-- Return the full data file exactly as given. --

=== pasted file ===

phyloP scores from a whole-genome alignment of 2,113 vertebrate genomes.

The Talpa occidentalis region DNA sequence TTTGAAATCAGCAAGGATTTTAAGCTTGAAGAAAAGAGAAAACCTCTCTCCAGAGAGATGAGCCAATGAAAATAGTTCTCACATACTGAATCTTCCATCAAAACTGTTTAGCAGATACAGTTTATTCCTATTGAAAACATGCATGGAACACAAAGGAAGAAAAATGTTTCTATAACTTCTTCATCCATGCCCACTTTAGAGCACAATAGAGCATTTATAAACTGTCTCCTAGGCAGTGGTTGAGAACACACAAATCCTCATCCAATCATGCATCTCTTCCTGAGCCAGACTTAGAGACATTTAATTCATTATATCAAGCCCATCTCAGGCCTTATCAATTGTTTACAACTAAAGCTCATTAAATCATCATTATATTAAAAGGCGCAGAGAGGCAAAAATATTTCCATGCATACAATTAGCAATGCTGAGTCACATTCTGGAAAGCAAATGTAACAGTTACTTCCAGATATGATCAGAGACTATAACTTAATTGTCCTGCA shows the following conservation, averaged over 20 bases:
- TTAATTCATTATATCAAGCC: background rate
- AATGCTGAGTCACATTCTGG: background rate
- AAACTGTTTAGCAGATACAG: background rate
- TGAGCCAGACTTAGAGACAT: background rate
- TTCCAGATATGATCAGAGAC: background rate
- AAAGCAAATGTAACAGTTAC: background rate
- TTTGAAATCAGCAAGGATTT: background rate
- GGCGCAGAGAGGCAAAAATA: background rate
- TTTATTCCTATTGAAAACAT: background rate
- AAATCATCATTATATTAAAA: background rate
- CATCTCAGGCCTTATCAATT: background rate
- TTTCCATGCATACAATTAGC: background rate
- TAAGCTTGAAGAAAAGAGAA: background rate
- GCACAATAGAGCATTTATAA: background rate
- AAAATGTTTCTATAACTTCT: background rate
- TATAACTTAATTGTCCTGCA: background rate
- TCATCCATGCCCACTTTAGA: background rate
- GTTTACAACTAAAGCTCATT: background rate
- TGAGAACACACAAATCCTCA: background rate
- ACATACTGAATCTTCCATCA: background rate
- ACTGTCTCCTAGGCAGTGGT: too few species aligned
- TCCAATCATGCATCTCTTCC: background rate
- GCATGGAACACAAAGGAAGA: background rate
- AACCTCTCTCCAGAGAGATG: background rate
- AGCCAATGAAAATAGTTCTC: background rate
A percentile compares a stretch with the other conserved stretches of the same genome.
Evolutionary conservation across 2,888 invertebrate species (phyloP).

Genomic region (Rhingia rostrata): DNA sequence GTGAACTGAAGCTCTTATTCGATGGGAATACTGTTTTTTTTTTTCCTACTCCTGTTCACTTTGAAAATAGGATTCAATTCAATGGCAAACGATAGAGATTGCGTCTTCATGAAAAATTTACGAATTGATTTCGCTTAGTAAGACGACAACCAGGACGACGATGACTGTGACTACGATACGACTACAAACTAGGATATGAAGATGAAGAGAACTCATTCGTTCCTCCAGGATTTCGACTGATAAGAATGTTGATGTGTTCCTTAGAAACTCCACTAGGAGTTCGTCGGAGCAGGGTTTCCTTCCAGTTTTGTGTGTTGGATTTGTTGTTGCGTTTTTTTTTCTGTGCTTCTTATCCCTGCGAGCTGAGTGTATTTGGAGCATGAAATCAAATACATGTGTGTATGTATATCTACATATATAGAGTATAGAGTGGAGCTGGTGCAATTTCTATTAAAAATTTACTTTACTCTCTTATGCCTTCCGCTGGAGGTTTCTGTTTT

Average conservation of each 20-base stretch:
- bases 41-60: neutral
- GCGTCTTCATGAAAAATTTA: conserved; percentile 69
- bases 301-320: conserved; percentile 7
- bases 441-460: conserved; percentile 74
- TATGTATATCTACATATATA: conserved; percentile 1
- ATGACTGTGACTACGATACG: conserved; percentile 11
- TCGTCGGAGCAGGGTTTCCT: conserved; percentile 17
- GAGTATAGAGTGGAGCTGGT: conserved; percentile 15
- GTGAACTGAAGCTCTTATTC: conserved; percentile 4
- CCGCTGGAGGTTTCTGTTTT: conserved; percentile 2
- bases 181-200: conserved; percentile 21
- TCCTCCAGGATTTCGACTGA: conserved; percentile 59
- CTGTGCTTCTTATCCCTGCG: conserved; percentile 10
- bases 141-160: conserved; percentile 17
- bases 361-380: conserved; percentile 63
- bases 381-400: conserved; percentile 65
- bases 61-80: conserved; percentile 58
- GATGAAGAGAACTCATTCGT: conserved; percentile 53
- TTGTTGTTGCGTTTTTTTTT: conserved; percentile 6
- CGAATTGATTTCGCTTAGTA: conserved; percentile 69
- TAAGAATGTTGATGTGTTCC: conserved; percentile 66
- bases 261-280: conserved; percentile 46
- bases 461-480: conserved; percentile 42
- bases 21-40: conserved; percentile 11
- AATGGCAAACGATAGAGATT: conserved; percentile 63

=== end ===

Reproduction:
phyloP scores from a whole-genome alignment of 2,113 vertebrate genomes.

The Talpa occidentalis region DNA sequence TTTGAAATCAGCAAGGATTTTAAGCTTGAAGAAAAGAGAAAACCTCTCTCCAGAGAGATGAGCCAATGAAAATAGTTCTCACATACTGAATCTTCCATCAAAACTGTTTAGCAGATACAGTTTATTCCTATTGAAAACATGCATGGAACACAAAGGAAGAAAAATGTTTCTATAACTTCTTCATCCATGCCCACTTTAGAGCACAATAGAGCATTTATAAACTGTCTCCTAGGCAGTGGTTGAGAACACACAAATCCTCATCCAATCATGCATCTCTTCCTGAGCCAGACTTAGAGACATTTAATTCATTATATCAAGCCCATCTCAGGCCTTATCAATTGTTTACAACTAAAGCTCATTAAATCATCATTATATTAAAAGGCGCAGAGAGGCAAAAATATTTCCATGCATACAATTAGCAATGCTGAGTCACATTCTGGAAAGCAAATGTAACAGTTACTTCCAGATATGATCAGAGACTATAACTTAATTGTCCTGCA shows the following conservation, averaged over 20 bases:
- TTAATTCATTATATCAAGCC: background rate
- AATGCTGAGTCACATTCTGG: background rate
- AAACTGTTTAGCAGATACAG: background rate
- TGAGCCAGACTTAGAGACAT: background rate
- TTCCAGATATGATCAGAGAC: background rate
- AAAGCAAATGTAACAGTTAC: background rate
- TTTGAAATCAGCAAGGATTT: background rate
- GGCGCAGAGAGGCAAAAATA: background rate
- TTTATTCCTATTGAAAACAT: background rate
- AAATCATCATTATATTAAAA: background rate
- CATCTCAGGCCTTATCAATT: background rate
- TTTCCATGCATACAATTAGC: background rate
- TAAGCTTGAAGAAAAGAGAA: background rate
- GCACAATAGAGCATTTATAA: background rate
- AAAATGTTTCTATAACTTCT: background rate
- TATAACTTAATTGTCCTGCA: background rate
- TCATCCATGCCCACTTTAGA: background rate
- GTTTACAACTAAAGCTCATT: background rate
- TGAGAACACACAAATCCTCA: background rate
- ACATACTGAATCTTCCATCA: background rate
- ACTGTCTCCTAGGCAGTGGT: too few species aligned
- TCCAATCATGCATCTCTTCC: background rate
- GCATGGAACACAAAGGAAGA: background rate
- AACCTCTCTCCAGAGAGATG: background rate
- AGCCAATGAAAATAGTTCTC: background rate
A percentile compares a stretch with the other conserved stretches of the same genome.
Evolutionary conservation across 2,888 invertebrate species (phyloP).

Genomic region (Rhingia rostrata): DNA sequence GTGAACTGAAGCTCTTATTCGATGGGAATACTGTTTTTTTTTTTCCTACTCCTGTTCACTTTGAAAATAGGATTCAATTCAATGGCAAACGATAGAGATTGCGTCTTCATGAAAAATTTACGAATTGATTTCGCTTAGTAAGACGACAACCAGGACGACGATGACTGTGACTACGATACGACTACAAACTAGGATATGAAGATGAAGAGAACTCATTCGTTCCTCCAGGATTTCGACTGATAAGAATGTTGATGTGTTCCTTAGAAACTCCACTAGGAGTTCGTCGGAGCAGGGTTTCCTTCCAGTTTTGTGTGTTGGATTTGTTGTTGCGTTTTTTTTTCTGTGCTTCTTATCCCTGCGAGCTGAGTGTATTTGGAGCATGAAATCAAATACATGTGTGTATGTATATCTACATATATAGAGTATAGAGTGGAGCTGGTGCAATTTCTATTAAAAATTTACTTTACTCTCTTATGCCTTCCGCTGGAGGTTTCTGTTTT

Average conservation of each 20-base stretch:
- bases 41-60: neutral
- GCGTCTTCATGAAAAATTTA: conserved; percentile 69
- bases 301-320: conserved; percentile 7
- bases 441-460: conserved; percentile 74
- TATGTATATCTACATATATA: conserved; percentile 1
- ATGACTGTGACTACGATACG: conserved; percentile 11
- TCGTCGGAGCAGGGTTTCCT: conserved; percentile 17
- GAGTATAGAGTGGAGCTGGT: conserved; percentile 15
- GTGAACTGAAGCTCTTATTC: conserved; percentile 4
- CCGCTGGAGGTTTCTGTTTT: conserved; percentile 2
- bases 181-200: conserved; percentile 21
- TCCTCCAGGATTTCGACTGA: conserved; percentile 59
- CTGTGCTTCTTATCCCTGCG: conserved; percentile 10
- bases 141-160: conserved; percentile 17
- bases 361-380: conserved; percentile 63
- bases 381-400: conserved; percentile 65
- bases 61-80: conserved; percentile 58
- GATGAAGAGAACTCATTCGT: conserved; percentile 53
- TTGTTGTTGCGTTTTTTTTT: conserved; percentile 6
- CGAATTGATTTCGCTTAGTA: conserved; percentile 69
- TAAGAATGTTGATGTGTTCC: conserved; percentile 66
- bases 261-280: conserved; percentile 46
- bases 461-480: conserved; percentile 42
- bases 21-40: conserved; percentile 11
- AATGGCAAACGATAGAGATT: conserved; percentile 63